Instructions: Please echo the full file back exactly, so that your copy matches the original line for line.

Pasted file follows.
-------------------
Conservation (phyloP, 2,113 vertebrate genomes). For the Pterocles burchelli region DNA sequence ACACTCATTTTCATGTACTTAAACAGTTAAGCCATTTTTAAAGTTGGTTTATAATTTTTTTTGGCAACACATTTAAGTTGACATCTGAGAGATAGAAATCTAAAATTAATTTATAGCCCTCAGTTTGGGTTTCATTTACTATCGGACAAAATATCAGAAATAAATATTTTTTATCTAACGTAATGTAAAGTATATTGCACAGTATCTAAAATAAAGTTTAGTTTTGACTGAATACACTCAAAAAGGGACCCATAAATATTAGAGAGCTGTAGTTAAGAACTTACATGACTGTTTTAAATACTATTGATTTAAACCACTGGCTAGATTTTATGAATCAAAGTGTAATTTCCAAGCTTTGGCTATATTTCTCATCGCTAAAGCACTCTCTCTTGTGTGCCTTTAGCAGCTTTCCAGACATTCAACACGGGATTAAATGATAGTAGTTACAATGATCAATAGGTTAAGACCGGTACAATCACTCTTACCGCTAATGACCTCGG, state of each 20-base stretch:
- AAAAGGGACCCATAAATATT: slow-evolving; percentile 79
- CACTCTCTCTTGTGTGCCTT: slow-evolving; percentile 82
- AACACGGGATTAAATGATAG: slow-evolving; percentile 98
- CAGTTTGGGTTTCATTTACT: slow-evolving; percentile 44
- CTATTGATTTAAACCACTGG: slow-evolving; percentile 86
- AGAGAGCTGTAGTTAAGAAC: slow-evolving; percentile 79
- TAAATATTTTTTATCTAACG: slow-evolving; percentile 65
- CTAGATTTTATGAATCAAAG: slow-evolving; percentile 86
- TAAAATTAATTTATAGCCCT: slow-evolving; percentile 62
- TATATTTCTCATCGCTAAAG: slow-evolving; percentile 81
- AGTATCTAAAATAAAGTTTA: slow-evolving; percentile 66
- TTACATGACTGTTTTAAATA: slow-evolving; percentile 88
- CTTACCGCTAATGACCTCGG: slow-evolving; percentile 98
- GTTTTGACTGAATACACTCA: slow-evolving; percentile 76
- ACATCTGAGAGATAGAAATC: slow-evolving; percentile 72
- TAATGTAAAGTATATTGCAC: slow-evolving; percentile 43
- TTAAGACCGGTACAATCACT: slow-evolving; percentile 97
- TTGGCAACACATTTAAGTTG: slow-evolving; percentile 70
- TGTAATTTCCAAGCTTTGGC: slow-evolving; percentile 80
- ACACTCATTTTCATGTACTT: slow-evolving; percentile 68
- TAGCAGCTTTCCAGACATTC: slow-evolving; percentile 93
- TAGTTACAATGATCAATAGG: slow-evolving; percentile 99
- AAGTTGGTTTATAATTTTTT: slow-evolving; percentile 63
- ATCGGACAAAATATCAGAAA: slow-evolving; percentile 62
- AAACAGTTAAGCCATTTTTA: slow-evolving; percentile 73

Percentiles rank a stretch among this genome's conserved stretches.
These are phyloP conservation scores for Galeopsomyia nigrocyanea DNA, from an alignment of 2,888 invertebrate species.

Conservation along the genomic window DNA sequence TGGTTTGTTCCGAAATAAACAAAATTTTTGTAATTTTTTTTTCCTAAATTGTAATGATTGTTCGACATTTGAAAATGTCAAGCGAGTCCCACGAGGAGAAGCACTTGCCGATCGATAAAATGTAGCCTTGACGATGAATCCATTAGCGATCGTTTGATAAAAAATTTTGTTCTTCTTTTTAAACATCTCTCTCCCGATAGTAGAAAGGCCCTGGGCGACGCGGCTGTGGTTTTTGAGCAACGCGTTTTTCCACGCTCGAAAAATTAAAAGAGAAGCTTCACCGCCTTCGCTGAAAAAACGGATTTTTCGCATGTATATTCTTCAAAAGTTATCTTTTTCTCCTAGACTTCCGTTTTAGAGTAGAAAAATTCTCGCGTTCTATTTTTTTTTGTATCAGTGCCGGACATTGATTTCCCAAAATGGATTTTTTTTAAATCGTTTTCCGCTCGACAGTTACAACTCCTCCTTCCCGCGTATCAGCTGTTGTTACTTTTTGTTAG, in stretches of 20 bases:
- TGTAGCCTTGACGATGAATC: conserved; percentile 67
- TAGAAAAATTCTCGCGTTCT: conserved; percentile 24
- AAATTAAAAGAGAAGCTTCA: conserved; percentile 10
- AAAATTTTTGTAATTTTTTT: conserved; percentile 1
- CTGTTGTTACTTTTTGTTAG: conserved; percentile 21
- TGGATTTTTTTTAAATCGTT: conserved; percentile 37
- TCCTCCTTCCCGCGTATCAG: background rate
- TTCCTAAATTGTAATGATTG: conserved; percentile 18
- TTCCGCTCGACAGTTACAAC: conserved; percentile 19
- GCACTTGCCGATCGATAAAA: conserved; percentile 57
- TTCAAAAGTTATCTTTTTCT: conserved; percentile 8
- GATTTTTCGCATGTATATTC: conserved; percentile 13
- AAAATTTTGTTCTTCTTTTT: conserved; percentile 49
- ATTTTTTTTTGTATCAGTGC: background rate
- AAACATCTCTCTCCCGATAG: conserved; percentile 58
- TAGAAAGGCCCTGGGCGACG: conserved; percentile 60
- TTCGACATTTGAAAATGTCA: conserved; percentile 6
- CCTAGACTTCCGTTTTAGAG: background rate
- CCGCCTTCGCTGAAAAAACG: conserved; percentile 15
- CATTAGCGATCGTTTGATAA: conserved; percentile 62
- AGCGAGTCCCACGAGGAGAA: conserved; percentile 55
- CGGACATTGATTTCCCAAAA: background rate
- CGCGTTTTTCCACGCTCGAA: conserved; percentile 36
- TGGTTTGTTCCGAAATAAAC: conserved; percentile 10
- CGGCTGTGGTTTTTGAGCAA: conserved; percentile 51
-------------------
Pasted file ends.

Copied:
Conservation (phyloP, 2,113 vertebrate genomes). For the Pterocles burchelli region DNA sequence ACACTCATTTTCATGTACTTAAACAGTTAAGCCATTTTTAAAGTTGGTTTATAATTTTTTTTGGCAACACATTTAAGTTGACATCTGAGAGATAGAAATCTAAAATTAATTTATAGCCCTCAGTTTGGGTTTCATTTACTATCGGACAAAATATCAGAAATAAATATTTTTTATCTAACGTAATGTAAAGTATATTGCACAGTATCTAAAATAAAGTTTAGTTTTGACTGAATACACTCAAAAAGGGACCCATAAATATTAGAGAGCTGTAGTTAAGAACTTACATGACTGTTTTAAATACTATTGATTTAAACCACTGGCTAGATTTTATGAATCAAAGTGTAATTTCCAAGCTTTGGCTATATTTCTCATCGCTAAAGCACTCTCTCTTGTGTGCCTTTAGCAGCTTTCCAGACATTCAACACGGGATTAAATGATAGTAGTTACAATGATCAATAGGTTAAGACCGGTACAATCACTCTTACCGCTAATGACCTCGG, state of each 20-base stretch:
- AAAAGGGACCCATAAATATT: slow-evolving; percentile 79
- CACTCTCTCTTGTGTGCCTT: slow-evolving; percentile 82
- AACACGGGATTAAATGATAG: slow-evolving; percentile 98
- CAGTTTGGGTTTCATTTACT: slow-evolving; percentile 44
- CTATTGATTTAAACCACTGG: slow-evolving; percentile 86
- AGAGAGCTGTAGTTAAGAAC: slow-evolving; percentile 79
- TAAATATTTTTTATCTAACG: slow-evolving; percentile 65
- CTAGATTTTATGAATCAAAG: slow-evolving; percentile 86
- TAAAATTAATTTATAGCCCT: slow-evolving; percentile 62
- TATATTTCTCATCGCTAAAG: slow-evolving; percentile 81
- AGTATCTAAAATAAAGTTTA: slow-evolving; percentile 66
- TTACATGACTGTTTTAAATA: slow-evolving; percentile 88
- CTTACCGCTAATGACCTCGG: slow-evolving; percentile 98
- GTTTTGACTGAATACACTCA: slow-evolving; percentile 76
- ACATCTGAGAGATAGAAATC: slow-evolving; percentile 72
- TAATGTAAAGTATATTGCAC: slow-evolving; percentile 43
- TTAAGACCGGTACAATCACT: slow-evolving; percentile 97
- TTGGCAACACATTTAAGTTG: slow-evolving; percentile 70
- TGTAATTTCCAAGCTTTGGC: slow-evolving; percentile 80
- ACACTCATTTTCATGTACTT: slow-evolving; percentile 68
- TAGCAGCTTTCCAGACATTC: slow-evolving; percentile 93
- TAGTTACAATGATCAATAGG: slow-evolving; percentile 99
- AAGTTGGTTTATAATTTTTT: slow-evolving; percentile 63
- ATCGGACAAAATATCAGAAA: slow-evolving; percentile 62
- AAACAGTTAAGCCATTTTTA: slow-evolving; percentile 73

Percentiles rank a stretch among this genome's conserved stretches.
These are phyloP conservation scores for Galeopsomyia nigrocyanea DNA, from an alignment of 2,888 invertebrate species.

Conservation along the genomic window DNA sequence TGGTTTGTTCCGAAATAAACAAAATTTTTGTAATTTTTTTTTCCTAAATTGTAATGATTGTTCGACATTTGAAAATGTCAAGCGAGTCCCACGAGGAGAAGCACTTGCCGATCGATAAAATGTAGCCTTGACGATGAATCCATTAGCGATCGTTTGATAAAAAATTTTGTTCTTCTTTTTAAACATCTCTCTCCCGATAGTAGAAAGGCCCTGGGCGACGCGGCTGTGGTTTTTGAGCAACGCGTTTTTCCACGCTCGAAAAATTAAAAGAGAAGCTTCACCGCCTTCGCTGAAAAAACGGATTTTTCGCATGTATATTCTTCAAAAGTTATCTTTTTCTCCTAGACTTCCGTTTTAGAGTAGAAAAATTCTCGCGTTCTATTTTTTTTTGTATCAGTGCCGGACATTGATTTCCCAAAATGGATTTTTTTTAAATCGTTTTCCGCTCGACAGTTACAACTCCTCCTTCCCGCGTATCAGCTGTTGTTACTTTTTGTTAG, in stretches of 20 bases:
- TGTAGCCTTGACGATGAATC: conserved; percentile 67
- TAGAAAAATTCTCGCGTTCT: conserved; percentile 24
- AAATTAAAAGAGAAGCTTCA: conserved; percentile 10
- AAAATTTTTGTAATTTTTTT: conserved; percentile 1
- CTGTTGTTACTTTTTGTTAG: conserved; percentile 21
- TGGATTTTTTTTAAATCGTT: conserved; percentile 37
- TCCTCCTTCCCGCGTATCAG: background rate
- TTCCTAAATTGTAATGATTG: conserved; percentile 18
- TTCCGCTCGACAGTTACAAC: conserved; percentile 19
- GCACTTGCCGATCGATAAAA: conserved; percentile 57
- TTCAAAAGTTATCTTTTTCT: conserved; percentile 8
- GATTTTTCGCATGTATATTC: conserved; percentile 13
- AAAATTTTGTTCTTCTTTTT: conserved; percentile 49
- ATTTTTTTTTGTATCAGTGC: background rate
- AAACATCTCTCTCCCGATAG: conserved; percentile 58
- TAGAAAGGCCCTGGGCGACG: conserved; percentile 60
- TTCGACATTTGAAAATGTCA: conserved; percentile 6
- CCTAGACTTCCGTTTTAGAG: background rate
- CCGCCTTCGCTGAAAAAACG: conserved; percentile 15
- CATTAGCGATCGTTTGATAA: conserved; percentile 62
- AGCGAGTCCCACGAGGAGAA: conserved; percentile 55
- CGGACATTGATTTCCCAAAA: background rate
- CGCGTTTTTCCACGCTCGAA: conserved; percentile 36
- TGGTTTGTTCCGAAATAAAC: conserved; percentile 10
- CGGCTGTGGTTTTTGAGCAA: conserved; percentile 51